Where Is The Most Expensive Croatian City To Purchase Property?

Lauren Simmonds

croatian city

May the 13th, 2024 – You might be thinking of the likes of Zagreb, Rovinj or Dubrovnik when it comes to the most expensive Croatian city to purchase property in, but you’d be wrong…

As Poslovni Dnevnik writes, Lana Mihaljinec Knežević, a member of the Presidency of Real Estate Business at the Croatian Chamber of Commerce, and Branko Papeš, real estate expert and owner of the agency, spoke about this burning topic.

Mihaljinec Knežević said that there is an extremely large percentage of foreign property buyers along the Croatian coast.

“Croatia is an attractive tourist destination and foreigners buy real estate here as an investment. One of the reasons is that they can generate large incomes through low-taxed tourist rentals,” she said, adding that this creates significant problems for coastal towns and cities that are also university cities. As she explained, unaffordability is a growing problem, especially for the local population.

“There are more and more young people who simply cannot afford real estate,” she said, pointing out that the demand for apartments is high, and the offer is very much insufficient. There is nothing to offer a anyone with an average income.

the croatian property market pre and post-covid-19

“The problem is that people and the media don’t really segment between used apartments and new buildings. High prices in newly constructed buildings have pulled down prices in used apartments. Now we have a situation where sellers of used apartments have high expectations. That said, price growth has slowed down,” said Mihaljinec Knežević.

Papeš pointed out that there was a different in the market before and after COVID-19 struck Europe.

“Before COVID-19, the share of foreigners in the purchase of real estate in Croatia stood at around 20 percent, and now it is 40 percent,” he said, noting that Croatia is among the 30 percent of the most expensive locations in the entire EU, but, as he explained, affordability is not significantly different from the rest of Europe.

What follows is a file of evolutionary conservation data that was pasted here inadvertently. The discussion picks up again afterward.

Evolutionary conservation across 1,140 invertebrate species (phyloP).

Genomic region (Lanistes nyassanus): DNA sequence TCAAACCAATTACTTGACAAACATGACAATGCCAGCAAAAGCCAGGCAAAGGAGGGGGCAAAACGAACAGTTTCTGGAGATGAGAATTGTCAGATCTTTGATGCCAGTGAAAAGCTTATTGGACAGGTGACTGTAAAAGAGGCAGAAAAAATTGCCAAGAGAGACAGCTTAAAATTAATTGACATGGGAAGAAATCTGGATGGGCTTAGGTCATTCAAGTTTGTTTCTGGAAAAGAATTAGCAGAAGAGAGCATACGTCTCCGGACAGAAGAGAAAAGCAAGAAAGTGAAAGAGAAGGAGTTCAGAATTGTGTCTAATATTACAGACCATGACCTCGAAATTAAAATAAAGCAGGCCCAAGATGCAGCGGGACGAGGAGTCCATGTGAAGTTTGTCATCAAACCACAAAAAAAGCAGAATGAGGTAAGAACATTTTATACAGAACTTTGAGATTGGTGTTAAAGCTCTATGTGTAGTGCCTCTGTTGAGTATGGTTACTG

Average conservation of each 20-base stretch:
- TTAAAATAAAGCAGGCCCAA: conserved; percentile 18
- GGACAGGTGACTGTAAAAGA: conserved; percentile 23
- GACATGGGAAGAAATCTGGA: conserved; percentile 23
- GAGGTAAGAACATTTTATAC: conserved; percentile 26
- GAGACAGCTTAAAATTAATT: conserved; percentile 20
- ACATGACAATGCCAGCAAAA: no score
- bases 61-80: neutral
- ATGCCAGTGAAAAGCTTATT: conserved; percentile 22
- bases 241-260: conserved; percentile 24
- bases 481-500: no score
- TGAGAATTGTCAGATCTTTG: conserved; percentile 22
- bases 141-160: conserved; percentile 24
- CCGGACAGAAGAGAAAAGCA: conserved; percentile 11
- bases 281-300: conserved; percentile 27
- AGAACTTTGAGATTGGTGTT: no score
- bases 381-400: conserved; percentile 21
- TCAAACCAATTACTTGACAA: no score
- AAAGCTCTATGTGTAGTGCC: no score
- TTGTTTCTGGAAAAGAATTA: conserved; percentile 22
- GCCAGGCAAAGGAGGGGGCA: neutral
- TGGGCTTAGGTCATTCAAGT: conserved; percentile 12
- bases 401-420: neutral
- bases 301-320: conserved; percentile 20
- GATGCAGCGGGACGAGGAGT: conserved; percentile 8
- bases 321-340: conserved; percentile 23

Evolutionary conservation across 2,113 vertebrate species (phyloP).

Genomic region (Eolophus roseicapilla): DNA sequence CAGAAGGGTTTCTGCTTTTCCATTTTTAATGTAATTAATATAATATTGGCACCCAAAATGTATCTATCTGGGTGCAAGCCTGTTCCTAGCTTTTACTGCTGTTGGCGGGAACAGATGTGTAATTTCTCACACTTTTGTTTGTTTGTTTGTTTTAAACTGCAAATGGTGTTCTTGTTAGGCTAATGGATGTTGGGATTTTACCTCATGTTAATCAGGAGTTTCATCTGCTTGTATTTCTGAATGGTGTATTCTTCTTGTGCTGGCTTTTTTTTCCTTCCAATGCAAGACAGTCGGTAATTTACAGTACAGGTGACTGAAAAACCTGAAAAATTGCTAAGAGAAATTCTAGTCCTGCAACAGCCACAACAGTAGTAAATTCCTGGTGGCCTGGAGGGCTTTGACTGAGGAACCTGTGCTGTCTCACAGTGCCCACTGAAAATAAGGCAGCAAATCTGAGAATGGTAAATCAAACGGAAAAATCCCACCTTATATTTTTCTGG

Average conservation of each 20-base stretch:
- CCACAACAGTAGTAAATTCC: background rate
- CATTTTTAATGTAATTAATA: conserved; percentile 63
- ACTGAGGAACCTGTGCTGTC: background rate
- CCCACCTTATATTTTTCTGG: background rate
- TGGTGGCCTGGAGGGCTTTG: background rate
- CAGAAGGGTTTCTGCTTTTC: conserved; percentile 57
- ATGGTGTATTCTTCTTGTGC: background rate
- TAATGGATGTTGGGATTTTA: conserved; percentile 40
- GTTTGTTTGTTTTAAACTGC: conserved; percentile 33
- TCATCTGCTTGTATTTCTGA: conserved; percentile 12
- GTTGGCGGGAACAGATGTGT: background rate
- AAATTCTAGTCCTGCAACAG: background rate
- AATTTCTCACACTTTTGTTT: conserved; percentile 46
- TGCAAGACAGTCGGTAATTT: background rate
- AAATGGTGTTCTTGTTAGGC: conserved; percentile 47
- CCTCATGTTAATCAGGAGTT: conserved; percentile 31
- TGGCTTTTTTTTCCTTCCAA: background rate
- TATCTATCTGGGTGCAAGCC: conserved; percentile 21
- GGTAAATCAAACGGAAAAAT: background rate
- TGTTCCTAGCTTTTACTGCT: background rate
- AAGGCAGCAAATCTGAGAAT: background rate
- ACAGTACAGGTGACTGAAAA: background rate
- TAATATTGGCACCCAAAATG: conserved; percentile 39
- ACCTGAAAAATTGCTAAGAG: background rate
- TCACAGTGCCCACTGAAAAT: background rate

“The most expensive Croatian city to buy real estate in is currently Zadar. You have to set aside 17.9 years of all of your typical income in order to be able to buy an average property there. Down in Dubrovnik that sum of years is 16.9. Even in Munich in Germany, you have to work for 15 years to afford a 100 square metre apartment, and in Rome – you need to work for 15.7 years. The most expensive cities for the average worker to buy somewhere is Milan with 19.6 and Belgrade with 19.4 years,” he pointed out.

Mihaljinec Knežević said that the Croatian real estate market is quite the phenomenon and it often doesn’t behave in accordance with expected macroeconomic factors.

“We don’t really see a drastic drop in prices like we did back in 2008 and 2009. Back then, we had a large fund of unsold apartments, and now we don’t have enough real estate at all,” she said, adding that the pool of buyers who are ready to pay exorbitant prices for low-quality properties has been used up, and we’re now witnessing a general slowdown in price growth. That’s mostly the case in used residential buildings. In addition to all of the above, the high rate of ownership is a legacy of buying out the right of occupancy.

Papeš believes that the state should protect people against these constantly and unrealistically rising real estate prices. While Mihaljinec Knežević emphasised that Croatia doesn’t actually even have a housing policy.

When asked why foreigners are the main purchasers of real estate in this country, regardless of the Croatian city we’re talking about, Papeš answered that the level of safety offered by Croatia comes first. That’s closely followed by quality of life and proximity to very many other European destinations.

“We’re a “best buy” destination for foreigners who come and purchase property here,” she explained, while Papeš added that an analysis into precisely this has been carried out.

“We took into account the average apartment in the Croatian city of Rijeka which spans 50 square metres. Back in 2004, something like that could be bought for 65,000 euros. Today, that same apartment is worth about 170,000 euros. This is an increase in value of 165 percent, and if it was rented out, another 112,000 euros could be earned,” he said.


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